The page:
race or disability. Women of child-bearing potential, or who are pregnant or lactating, may be eligible, however the volume of blood collected for research purposes will be reduced in consideration of their safety. Relatives must also be willing to undergo genetic


4. Healthy volunteers (age 18-75 years) who are not related to another study subject, who do not have a PID, and meet the folllowing:

- Weight is greater than 110 pounds

- Do not have a history of any heart, lung, or kidney disease, or bleeding disorders,

- Do not have a history of viral hepatitis (B or C), and have a negative

- Not infected with HIV

- Not to be pregnant

2. All subjects must be willing to allow their samples to be stored for future research.

Exclusion Criteria

  1. Subjects with secondary causes of immunodeficiency are excluded from this study. Secondary causes of immunodeficiency include HIV infection and immunodeficiency that is deemed to be secondary to chronic use of immunosuppressive medications or chemotherapeutic agents.
  2. Any condition that, in the opinion of the investigator, contraindicates participation in this study.

Study Design

Study Type
Observational Model
Time Perspective

Arm Groups

ArmDescriptionAssigned Intervention
1 Affected Patient
2 Relative of Patient
3 Normal Volunteer

Recruiting Locations

Children's National and nearby locations

Division of Allergy & Immunology Children's Hospital (CNHS)
Washington, District of Columbia 20010
Michael Keller, M.D.

More Details

National Institute of Allergy and Infectious Diseases (NIAID)

Study Contact

Luigi D Notarangelo, M.D.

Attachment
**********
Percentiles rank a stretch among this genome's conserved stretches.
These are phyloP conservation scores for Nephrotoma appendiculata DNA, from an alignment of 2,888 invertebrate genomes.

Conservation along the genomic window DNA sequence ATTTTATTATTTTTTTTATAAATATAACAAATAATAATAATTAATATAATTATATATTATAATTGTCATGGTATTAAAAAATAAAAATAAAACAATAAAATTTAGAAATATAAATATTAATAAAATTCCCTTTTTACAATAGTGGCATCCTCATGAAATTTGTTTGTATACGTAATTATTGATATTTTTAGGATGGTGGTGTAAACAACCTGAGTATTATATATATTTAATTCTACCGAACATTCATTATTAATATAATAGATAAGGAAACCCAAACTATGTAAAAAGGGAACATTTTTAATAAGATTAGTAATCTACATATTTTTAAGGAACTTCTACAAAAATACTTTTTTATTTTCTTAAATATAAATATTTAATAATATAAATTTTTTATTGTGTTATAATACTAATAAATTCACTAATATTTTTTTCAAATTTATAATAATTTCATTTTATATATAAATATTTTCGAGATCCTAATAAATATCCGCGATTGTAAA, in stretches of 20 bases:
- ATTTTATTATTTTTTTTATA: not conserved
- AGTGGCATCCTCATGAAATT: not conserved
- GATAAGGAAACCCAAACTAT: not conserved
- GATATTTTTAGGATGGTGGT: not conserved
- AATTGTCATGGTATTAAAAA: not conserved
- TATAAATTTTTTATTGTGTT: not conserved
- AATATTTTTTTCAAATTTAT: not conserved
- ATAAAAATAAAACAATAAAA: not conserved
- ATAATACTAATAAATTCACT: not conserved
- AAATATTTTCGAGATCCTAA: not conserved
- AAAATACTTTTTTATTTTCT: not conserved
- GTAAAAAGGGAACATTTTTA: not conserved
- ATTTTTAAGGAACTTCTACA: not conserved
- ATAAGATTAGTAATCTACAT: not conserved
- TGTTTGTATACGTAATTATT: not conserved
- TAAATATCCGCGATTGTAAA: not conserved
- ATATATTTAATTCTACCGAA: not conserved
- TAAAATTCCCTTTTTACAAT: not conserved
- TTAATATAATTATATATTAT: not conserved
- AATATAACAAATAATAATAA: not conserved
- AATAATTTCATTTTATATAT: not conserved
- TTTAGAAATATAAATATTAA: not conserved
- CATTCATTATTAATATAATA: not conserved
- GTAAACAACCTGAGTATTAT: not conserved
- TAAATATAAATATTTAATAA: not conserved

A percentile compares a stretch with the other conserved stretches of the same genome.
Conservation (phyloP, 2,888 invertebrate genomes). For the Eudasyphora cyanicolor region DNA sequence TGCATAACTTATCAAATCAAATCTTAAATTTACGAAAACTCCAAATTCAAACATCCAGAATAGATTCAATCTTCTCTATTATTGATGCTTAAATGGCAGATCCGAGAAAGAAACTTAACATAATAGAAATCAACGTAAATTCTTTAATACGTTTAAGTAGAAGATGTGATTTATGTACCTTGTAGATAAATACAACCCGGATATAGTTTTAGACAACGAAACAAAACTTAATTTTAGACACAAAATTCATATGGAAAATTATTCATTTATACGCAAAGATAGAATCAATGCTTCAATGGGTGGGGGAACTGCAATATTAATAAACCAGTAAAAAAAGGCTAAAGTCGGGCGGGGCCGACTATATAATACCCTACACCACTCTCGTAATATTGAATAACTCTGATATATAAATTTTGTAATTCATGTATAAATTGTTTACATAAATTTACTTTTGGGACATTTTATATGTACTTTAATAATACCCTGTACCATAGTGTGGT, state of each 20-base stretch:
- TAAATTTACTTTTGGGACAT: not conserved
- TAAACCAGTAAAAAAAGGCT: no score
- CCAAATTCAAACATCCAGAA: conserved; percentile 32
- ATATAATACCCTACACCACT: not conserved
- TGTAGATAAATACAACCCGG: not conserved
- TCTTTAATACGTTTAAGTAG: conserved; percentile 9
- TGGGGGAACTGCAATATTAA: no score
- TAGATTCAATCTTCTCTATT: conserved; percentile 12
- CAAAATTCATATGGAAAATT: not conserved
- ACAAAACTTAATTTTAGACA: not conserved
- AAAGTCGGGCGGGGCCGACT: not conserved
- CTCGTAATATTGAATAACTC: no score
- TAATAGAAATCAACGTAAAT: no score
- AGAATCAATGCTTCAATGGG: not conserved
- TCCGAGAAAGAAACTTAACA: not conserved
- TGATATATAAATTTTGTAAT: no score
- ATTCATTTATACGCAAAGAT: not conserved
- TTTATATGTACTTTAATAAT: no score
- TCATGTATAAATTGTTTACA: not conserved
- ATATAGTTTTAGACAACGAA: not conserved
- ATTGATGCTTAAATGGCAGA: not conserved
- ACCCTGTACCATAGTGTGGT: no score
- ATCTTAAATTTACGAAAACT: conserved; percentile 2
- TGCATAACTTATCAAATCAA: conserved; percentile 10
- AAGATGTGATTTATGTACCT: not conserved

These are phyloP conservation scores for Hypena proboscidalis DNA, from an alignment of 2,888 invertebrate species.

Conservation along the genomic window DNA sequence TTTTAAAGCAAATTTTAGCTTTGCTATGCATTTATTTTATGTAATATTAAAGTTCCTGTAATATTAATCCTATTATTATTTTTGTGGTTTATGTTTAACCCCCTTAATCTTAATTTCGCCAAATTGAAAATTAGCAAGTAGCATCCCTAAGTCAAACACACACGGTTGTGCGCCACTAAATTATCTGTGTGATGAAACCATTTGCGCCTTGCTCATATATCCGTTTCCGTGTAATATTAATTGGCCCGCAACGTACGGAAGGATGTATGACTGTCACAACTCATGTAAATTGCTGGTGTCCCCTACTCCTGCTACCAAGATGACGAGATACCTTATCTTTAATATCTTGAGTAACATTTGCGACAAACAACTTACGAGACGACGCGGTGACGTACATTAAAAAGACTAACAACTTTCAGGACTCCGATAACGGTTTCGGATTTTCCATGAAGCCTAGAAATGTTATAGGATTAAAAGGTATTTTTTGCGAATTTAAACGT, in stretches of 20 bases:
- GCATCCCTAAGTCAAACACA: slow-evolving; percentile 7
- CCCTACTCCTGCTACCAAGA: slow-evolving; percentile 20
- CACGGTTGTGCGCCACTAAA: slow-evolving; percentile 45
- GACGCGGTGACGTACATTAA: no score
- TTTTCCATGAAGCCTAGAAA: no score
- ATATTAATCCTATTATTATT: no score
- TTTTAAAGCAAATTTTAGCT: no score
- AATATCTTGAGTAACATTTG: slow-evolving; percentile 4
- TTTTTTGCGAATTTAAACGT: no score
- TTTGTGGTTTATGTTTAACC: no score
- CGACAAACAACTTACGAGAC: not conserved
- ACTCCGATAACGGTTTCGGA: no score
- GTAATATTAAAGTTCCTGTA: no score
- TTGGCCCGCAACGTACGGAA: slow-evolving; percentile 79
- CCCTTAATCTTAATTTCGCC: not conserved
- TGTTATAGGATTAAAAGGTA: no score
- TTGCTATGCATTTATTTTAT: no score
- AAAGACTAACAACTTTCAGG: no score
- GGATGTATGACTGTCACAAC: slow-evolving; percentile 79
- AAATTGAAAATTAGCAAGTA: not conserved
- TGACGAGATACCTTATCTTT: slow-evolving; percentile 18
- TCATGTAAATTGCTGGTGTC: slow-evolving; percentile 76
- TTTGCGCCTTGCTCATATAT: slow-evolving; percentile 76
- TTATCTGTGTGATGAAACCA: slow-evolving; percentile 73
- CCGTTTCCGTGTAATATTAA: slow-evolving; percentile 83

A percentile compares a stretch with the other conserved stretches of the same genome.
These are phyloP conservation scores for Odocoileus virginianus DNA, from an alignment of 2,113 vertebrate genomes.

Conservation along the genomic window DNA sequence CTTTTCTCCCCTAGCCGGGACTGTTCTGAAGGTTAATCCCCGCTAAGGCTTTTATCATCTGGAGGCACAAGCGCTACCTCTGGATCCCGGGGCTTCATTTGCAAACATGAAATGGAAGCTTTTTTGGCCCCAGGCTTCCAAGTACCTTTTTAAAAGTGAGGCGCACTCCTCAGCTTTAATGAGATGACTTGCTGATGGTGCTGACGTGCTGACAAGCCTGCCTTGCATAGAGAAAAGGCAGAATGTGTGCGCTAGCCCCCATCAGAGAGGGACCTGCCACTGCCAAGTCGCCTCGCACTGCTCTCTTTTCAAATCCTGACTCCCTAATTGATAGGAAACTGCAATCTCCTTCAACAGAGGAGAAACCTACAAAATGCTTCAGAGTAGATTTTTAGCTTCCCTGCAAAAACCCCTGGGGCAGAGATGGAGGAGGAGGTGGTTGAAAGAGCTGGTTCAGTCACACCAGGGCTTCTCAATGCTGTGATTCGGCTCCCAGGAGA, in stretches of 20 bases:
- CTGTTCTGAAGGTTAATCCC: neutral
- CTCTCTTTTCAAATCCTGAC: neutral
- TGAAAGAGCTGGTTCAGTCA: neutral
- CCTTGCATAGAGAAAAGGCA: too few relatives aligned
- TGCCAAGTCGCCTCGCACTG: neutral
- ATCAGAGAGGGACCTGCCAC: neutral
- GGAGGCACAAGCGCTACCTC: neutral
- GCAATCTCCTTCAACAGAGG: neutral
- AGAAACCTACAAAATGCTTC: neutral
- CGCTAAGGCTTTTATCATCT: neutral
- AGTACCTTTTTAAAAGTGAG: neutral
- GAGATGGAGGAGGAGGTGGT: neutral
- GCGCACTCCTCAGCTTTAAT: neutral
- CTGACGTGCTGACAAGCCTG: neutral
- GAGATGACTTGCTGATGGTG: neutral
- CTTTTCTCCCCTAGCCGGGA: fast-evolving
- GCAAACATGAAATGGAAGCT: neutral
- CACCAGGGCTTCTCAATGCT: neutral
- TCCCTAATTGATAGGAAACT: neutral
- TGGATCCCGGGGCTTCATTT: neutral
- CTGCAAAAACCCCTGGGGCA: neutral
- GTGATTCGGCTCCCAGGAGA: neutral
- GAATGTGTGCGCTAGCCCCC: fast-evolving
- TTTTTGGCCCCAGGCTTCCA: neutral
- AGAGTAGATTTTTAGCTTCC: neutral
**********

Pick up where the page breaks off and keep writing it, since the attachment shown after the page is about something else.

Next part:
(301) 761-7550

Detailed Description

This is a natural history study designed to investigate forms of primary immunodeficiency disorders (PIDs), and to better define both new and previously described forms of PID, including severe combined immunodeficiency (SCID), combined immunodeficiency, natural killer (NK) cell deficiency, and other disorders. Patients with clinical and/or laboratory evidence of PID will be recruited at Children s National Health System (CNHS) and the National Institute of Allergy and Infectious Diseases (NIAID). Infants identified at birth with a positive newborn screening for SCID and confirmed to have T-cell lymphocytopenia will also be recruited at CNHS. Subjects with a known or unknown PID and infants with T-cell lymphocytopenia will provide one or more blood donations during the course of the study to enable immunologic and genetic investigations of immune pathways contributing to PIDs. These subjects will also be followed clinically to longitudinally assess the natural history of novel and known PIDs. Subjects will be followed over time with regard to their immunologic phenotype, clinical disease (including incidence of infections, autoimmune phenomena, allergic disease, or malignancies), and response to both preventative and definitive therapies. Biological relatives who do not have PID and healthy adult volunteers will also be eligible to serve as controls for this study.